Business Communication

A practical way to sell services

I realized that the way I chose to help publicize a service is a rather good model to follow in many cases. is a company that does reputation monitoring.   It is a great service, heck, it is the only service that works in Greek really!  (Best voice recognition in this language matched with good interface and intelligence.)

You can try and buy some Google Adwords around the topic.  So, assuming someone searches for you via Google, they will find your website.   Which may, or may not be the best sales pitch.   That seems a rather small and ineffective net to throw into the ocean of potential customers to me.

So instead, I am using the technology to do something you couldn’t do without it.   Case in point a blog about media coverage of the local elections in Greece.   More particularly Thessaloníki.   Because if it was too broad a topic you couldn’t explore the depth of the interactions between TV, radio, blogs, social media and the web.   Is this the best way to find customers?  I think so.   I will be most impressed if at the end of the two month project most major and minor league politicians haven’t heard of reputation monitoring.   Better still they will have understood many of it’s elements.   And even better they will be familiar with the particular product and predisposed to assume that the particular company is a market leader.

We can do another project after this for marketing executives, though many have already figured out that politicians are simply products with unusual parameters most of the time.   Maybe another one for an international audience.   It works with Google too of course because it produces a cluster of knowledge around a particular topic.   No SEO required!   (Though I do optimize the content sometimes or pay attention to cross referencing from other sources to help this along.)

Good, relevant content, provided for free to a particular audience.  State of the art return to simple principles!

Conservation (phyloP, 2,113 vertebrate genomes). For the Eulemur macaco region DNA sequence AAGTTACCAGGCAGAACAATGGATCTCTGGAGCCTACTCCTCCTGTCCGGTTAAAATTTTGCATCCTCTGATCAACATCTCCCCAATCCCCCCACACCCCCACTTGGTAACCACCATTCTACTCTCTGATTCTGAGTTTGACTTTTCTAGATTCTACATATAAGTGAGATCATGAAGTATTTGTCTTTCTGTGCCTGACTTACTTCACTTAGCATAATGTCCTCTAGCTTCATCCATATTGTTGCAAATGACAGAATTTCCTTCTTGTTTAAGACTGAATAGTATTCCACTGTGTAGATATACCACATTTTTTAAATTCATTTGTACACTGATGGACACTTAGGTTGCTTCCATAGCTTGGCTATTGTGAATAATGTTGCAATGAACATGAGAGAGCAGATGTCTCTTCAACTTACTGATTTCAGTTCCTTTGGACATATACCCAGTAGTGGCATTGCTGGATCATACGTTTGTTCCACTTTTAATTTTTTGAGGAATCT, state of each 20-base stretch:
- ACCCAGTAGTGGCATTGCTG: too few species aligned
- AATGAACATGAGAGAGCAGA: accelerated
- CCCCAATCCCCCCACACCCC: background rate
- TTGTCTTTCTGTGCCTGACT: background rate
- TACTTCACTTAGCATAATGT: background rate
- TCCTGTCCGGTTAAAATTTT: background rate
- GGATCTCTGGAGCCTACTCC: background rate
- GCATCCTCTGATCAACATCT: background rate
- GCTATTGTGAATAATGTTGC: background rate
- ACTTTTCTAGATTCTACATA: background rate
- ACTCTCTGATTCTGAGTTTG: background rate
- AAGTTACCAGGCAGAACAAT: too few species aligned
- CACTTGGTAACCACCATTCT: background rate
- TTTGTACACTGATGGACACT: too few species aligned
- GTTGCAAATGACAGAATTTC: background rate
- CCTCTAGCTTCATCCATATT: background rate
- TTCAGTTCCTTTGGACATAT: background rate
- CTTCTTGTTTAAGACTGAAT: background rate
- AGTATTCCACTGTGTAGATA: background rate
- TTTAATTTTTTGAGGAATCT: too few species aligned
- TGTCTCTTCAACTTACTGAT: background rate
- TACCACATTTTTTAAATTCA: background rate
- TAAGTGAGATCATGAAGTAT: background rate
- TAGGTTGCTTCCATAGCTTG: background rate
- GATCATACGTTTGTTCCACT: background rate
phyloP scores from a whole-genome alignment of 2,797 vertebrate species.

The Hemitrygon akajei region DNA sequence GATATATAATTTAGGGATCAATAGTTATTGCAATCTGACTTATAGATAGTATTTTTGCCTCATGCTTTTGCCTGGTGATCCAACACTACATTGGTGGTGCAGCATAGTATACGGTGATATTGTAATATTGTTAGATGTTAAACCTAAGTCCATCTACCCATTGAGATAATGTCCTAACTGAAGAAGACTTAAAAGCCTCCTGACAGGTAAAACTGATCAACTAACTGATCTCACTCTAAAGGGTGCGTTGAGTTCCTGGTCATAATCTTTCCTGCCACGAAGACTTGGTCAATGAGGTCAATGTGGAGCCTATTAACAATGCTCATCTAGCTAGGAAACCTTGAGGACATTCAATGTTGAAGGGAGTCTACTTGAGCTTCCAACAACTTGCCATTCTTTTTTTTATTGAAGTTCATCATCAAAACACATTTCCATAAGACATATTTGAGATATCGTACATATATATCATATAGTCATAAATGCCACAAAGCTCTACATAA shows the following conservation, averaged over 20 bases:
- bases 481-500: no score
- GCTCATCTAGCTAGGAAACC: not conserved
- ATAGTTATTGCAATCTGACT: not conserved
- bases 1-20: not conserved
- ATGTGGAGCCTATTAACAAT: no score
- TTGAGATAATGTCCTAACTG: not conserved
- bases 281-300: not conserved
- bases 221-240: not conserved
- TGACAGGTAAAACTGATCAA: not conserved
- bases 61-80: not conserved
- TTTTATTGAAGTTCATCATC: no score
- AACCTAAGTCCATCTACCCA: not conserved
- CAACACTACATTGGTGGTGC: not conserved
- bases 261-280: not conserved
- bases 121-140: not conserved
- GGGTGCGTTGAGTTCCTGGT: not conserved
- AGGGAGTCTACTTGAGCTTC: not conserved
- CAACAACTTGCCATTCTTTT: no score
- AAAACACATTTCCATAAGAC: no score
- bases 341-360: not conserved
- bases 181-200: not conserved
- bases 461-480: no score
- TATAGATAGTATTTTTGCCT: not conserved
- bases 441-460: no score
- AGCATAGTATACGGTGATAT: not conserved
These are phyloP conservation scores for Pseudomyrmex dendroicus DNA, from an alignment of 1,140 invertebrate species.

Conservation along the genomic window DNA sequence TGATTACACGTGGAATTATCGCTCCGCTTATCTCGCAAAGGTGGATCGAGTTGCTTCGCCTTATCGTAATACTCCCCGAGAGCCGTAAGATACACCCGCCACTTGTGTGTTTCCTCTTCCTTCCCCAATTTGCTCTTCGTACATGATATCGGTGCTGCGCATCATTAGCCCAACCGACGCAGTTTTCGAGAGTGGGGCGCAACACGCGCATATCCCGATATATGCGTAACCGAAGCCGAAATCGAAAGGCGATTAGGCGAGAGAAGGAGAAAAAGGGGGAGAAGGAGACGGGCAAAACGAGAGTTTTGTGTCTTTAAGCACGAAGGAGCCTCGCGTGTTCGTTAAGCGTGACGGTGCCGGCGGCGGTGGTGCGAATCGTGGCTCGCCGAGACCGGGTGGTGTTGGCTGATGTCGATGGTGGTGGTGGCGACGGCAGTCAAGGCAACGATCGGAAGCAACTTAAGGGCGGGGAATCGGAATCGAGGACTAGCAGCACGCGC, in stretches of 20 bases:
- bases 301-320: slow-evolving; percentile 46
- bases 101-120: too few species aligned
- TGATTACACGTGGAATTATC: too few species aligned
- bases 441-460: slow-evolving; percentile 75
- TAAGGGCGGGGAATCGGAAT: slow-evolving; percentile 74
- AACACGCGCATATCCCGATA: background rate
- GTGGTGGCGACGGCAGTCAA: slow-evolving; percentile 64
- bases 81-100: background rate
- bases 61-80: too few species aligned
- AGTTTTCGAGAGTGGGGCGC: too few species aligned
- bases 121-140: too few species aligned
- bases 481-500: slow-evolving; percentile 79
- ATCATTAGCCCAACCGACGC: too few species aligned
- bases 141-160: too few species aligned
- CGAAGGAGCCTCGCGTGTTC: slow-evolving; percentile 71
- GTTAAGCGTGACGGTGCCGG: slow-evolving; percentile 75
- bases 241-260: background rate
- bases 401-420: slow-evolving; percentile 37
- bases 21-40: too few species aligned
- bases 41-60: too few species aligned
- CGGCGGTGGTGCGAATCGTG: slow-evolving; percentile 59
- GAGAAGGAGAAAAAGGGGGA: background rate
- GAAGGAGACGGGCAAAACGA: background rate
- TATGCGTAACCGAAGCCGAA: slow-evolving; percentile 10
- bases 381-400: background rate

Last night a dj saved my life with her soup

Mageiritsa” is a traditional Greek soup, usually served on the Saturday evening before Easter Sunday.   The idea is that after fourty days of fasting, you break yourself in gently before the monster feast the next day.   My mother, being English, does a version of this dish which in many ways is better than the original.   Like with her mousaka, it is less spicy and not so heavy on your system.   Like with her dolmades she takes all the shortcuts in order to get the job done faster.   And more importantly – she doesn’t wait for Easter to make it.   The slaughter of two goats provided the reason this time.   While visiting them on Sunday I had heard about that.   I just hadn’t made the connection.

Thursday.   It was a typical meal, the sort you try to get used to when you have three very young children.   One was climbing a cupboard in order to get to something he shouldn’t be.   Another was falling to the floor.   The third was loudly objecting to something. For some stupid reason the radio was also blasting at us.   Enough to drive my wife to a screaming fit, thought it didn’t seem to be helping much as the chaos continued.  The flu had finally caught up with me with gusto, blocked nose, sore throat and all.  It had taken all my strength to go out shopping and I was ready to collapse.

But not now, I was mesmerised.   Everything else faded in the background, the way the background fades when you photograph a flower with a macro lens, the way everything goes quiet before your ears pop on a flight.

She must have brought it around while I was out.  The dish was full to the brim.   The lemon juice I squeezed on could barely fit.   No bread, no salad, no nothing.   Just me and my mageiritsa.   I think I offered the kids a taste but I didn’t insist.   The commotion was still at a high but the bond between me and the food was unshakeable.   A river runs through it.   Meanderings of soup like cosmic string theory connecting me to my mum and probably to her mum ad infinitum.

Life tastes good.

I love you mum.